Sunday, May 21, 2017

Asad Zaman — The Human Development Revolution

The Human Development approach of Mahbubul Haq was carried further by Amartya Sen, who defined development as the freedom to develop human capabilities. This notion, closely aligned with Eastern thought, was so alien to orthodox economists that they rejected it. Consequently, a new human-centred field of development studies emerged, which combined many streams of dissent from orthodoxy.
Freedom to develop human capabilities and human-centeredness are fundamental tenets of the Western liberal tradition that began in ancient Greece, as well as the philosophical raison d'être of the tradition.

This is the thrust of Aristotle's Nichomachean Ethics, for example, the analysis of which concludes that happiness (Gk: εὐδαιμονία eudaimonia) is a byproduct of the pursuit of excellence (ἀρετή arete). Eudaimonia literally means "good spirit." "Spirit" here is not some mystification but rather point to the non-material aspect of human being that makes a person a rational animal capable of theoretical and practical wisdom. Human are characterized by their having a rational principle (λόγον ἔχον).

Thus, humans can experience both happiness (eudaimonia), which is of the rational principle, and also pleasure (Gk: hedone), which is of the animal nature.

Happiness as "utility" is a Benthamite version of hedonism that views happiness as material pleasure , which Aristotle argued against as insufficient. J. S. Mill was aware of this distinction of Aristotle when he wrote with reference to Bentham:
It is better to be a human being dissatisfied than a pig satisfied; better to be Socrates dissatisfied than a fool satisfied. And if the fool, or the pig, are of a different opinions, it is because they only know their side of the question. — Utilitarianism: Chapter 2: What Utilitarianism Is (Part 1)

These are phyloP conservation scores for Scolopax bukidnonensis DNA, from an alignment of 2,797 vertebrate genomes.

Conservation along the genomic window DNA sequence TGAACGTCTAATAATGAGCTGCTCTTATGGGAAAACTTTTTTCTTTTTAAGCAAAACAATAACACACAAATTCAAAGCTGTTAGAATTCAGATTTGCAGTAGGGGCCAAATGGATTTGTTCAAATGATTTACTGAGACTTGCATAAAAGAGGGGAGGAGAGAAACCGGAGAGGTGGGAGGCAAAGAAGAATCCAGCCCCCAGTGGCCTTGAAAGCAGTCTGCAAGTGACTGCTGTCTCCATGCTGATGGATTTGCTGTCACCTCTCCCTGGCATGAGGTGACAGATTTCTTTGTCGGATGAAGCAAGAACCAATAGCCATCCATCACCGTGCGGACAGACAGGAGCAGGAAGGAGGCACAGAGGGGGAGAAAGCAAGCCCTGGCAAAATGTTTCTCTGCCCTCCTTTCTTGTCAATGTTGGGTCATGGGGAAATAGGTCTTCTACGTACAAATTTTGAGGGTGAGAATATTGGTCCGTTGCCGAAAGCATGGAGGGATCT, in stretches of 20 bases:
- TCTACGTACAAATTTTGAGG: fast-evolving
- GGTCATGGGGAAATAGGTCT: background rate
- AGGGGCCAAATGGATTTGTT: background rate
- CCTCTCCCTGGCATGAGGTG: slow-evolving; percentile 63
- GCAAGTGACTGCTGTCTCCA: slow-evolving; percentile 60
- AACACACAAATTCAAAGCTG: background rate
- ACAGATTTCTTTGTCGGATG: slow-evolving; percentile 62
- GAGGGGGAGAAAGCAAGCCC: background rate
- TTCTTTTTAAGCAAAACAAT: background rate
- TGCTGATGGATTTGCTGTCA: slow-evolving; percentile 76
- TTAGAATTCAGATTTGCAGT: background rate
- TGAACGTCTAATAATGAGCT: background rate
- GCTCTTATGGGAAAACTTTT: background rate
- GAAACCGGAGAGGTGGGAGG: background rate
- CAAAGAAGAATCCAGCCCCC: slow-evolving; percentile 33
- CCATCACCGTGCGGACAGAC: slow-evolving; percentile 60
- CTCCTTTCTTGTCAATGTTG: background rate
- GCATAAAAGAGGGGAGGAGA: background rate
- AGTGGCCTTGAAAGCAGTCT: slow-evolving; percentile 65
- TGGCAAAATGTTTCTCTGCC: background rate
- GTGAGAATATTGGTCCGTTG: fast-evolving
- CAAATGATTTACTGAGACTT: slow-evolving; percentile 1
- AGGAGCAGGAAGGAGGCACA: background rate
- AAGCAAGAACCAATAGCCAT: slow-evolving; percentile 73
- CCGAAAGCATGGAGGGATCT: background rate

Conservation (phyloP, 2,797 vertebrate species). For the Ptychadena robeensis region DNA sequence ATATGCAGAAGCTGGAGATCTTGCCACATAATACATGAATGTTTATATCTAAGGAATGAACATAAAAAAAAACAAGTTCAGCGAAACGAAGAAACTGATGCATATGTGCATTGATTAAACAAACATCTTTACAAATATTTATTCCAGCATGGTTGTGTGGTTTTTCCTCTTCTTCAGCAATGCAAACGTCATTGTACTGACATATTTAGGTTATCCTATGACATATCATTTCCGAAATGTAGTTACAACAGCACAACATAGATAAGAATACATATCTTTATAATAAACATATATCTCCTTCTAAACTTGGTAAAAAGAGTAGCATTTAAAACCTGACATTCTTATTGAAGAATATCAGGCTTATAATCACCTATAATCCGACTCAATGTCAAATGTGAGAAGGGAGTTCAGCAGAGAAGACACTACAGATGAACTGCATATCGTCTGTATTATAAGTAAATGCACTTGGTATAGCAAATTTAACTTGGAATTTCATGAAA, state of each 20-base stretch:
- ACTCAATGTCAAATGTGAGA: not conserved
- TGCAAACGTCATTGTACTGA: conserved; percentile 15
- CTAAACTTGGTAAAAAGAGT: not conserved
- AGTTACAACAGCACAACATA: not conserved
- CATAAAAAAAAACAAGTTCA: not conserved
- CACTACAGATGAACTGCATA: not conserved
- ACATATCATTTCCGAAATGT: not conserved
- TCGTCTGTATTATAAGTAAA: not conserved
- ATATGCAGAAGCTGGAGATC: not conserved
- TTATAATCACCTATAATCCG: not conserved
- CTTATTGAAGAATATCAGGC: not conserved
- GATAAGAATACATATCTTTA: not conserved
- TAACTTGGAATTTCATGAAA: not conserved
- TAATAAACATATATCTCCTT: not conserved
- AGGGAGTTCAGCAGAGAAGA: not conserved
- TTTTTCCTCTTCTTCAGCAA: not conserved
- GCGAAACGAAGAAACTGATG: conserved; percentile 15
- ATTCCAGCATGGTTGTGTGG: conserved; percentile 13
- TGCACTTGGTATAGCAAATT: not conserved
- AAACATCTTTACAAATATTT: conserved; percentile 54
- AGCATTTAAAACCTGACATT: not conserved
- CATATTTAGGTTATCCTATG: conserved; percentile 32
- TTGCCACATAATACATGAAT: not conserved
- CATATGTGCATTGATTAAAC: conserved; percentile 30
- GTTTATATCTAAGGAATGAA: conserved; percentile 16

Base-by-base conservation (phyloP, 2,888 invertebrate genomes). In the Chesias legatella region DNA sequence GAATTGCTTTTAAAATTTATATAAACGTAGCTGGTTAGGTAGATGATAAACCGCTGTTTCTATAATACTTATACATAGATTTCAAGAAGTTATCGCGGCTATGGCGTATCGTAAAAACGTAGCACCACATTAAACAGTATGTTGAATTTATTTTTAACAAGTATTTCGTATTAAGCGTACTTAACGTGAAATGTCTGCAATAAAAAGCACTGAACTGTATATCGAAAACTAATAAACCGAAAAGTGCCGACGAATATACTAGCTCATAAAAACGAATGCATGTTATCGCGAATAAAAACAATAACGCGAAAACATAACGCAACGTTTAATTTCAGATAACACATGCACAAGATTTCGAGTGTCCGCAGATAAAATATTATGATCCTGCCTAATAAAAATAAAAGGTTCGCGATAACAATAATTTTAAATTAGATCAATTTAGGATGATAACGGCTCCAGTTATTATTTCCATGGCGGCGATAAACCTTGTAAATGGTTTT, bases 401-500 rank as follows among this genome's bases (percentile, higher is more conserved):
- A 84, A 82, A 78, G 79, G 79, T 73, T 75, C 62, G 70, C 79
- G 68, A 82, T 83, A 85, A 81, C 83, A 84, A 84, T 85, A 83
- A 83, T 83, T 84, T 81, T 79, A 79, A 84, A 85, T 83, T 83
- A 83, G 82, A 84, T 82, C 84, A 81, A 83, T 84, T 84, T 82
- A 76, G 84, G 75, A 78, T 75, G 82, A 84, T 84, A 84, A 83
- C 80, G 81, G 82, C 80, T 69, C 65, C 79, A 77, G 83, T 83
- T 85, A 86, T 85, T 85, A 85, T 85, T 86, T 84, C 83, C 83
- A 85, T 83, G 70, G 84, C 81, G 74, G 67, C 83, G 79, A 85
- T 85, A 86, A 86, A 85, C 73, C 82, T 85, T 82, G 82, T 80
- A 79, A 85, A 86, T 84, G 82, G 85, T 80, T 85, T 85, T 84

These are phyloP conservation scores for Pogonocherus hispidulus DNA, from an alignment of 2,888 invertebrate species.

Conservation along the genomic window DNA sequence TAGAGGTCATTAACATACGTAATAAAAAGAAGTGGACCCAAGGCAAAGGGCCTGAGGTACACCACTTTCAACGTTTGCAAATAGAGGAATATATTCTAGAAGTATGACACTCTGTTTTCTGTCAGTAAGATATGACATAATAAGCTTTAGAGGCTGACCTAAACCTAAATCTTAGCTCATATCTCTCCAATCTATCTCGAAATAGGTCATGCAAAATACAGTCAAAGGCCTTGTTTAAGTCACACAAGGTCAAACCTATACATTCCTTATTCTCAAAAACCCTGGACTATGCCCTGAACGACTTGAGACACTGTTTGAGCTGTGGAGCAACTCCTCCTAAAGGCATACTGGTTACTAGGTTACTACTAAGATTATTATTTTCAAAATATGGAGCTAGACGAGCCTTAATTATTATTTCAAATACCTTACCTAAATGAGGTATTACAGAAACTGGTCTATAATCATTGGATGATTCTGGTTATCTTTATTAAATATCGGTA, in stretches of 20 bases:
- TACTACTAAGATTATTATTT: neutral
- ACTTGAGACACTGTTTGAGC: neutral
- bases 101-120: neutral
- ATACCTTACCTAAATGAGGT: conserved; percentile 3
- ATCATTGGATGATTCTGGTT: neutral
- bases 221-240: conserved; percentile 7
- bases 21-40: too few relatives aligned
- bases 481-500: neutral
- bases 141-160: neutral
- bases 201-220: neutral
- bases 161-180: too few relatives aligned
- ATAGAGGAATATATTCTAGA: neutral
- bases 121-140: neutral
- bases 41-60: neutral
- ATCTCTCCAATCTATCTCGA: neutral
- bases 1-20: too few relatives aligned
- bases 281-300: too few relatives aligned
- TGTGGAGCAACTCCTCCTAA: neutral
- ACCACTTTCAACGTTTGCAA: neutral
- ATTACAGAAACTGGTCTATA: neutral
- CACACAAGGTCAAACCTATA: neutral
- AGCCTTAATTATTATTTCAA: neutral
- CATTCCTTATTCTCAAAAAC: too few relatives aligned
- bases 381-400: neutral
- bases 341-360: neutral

For Aristotle, happiness is a byproduct of living a good life in a good society, where a person progressively develops one's potential as both a human being and as an individual. All persons have the same potential as humans, that is, human excellence as a "spiritual" aspect, and all humans, being embodied and living in historical social circumstances, have a unique personality and individual potential both constitutionally (nature) and contingently (nurture). Human life is about living one's full individual potential socially and according to Aristotle, this can only be achieved by aiming for excellence as a human person.

Subsequently, Christian thinkers developed this in a theological context, and after the Renaissance, the Protestant Reformation, and the rise of capitalism, this was expressed naturalistically in Western liberalism, of which there are various strains, such as J. S. Mill in England and Wilhelm von Humboldt in Germany.

Unfortunately, economists adopted and adapted Jeremy Bentham's version, likely because it is a natural fit with homo economicus and it lends itself to mathematical tractability in terms of utility functions.

To deal with this, Zaman explains how Mahbub ul Haq developed the Human Development Index (HDI), which measures a variety of factors as indicators, as a better way to measure development than GDP, which measures development only in terms of wealth accumulation on a per capita basis.
The Human Development Index (HDI) is a composite statistic of life expectancy, education, and per capita income indicators, which are used to rank countries into four tiers of human development. A country scores higher HDI when the lifespan is higher, the education level is higher, and the GDP per capita is higher. The HDI was developed by the Pakistani economist Mahbub ul Haq,[1] often framed in terms of whether people are able to "be" and "do" desirable things in their life, and was published by the United Nations Development Programme. — Wikipedia
Real-World Economics Review Blog
The Human Development Revolution
Asad Zaman | Vice Chancellor, Pakistan Institute of Development Economics and former Director
General, International Institute of Islamic Economics, International Islamic University Islamabad

1 comment:

Bob said...

80 hours per week of excellence at the workplace sounds good to some.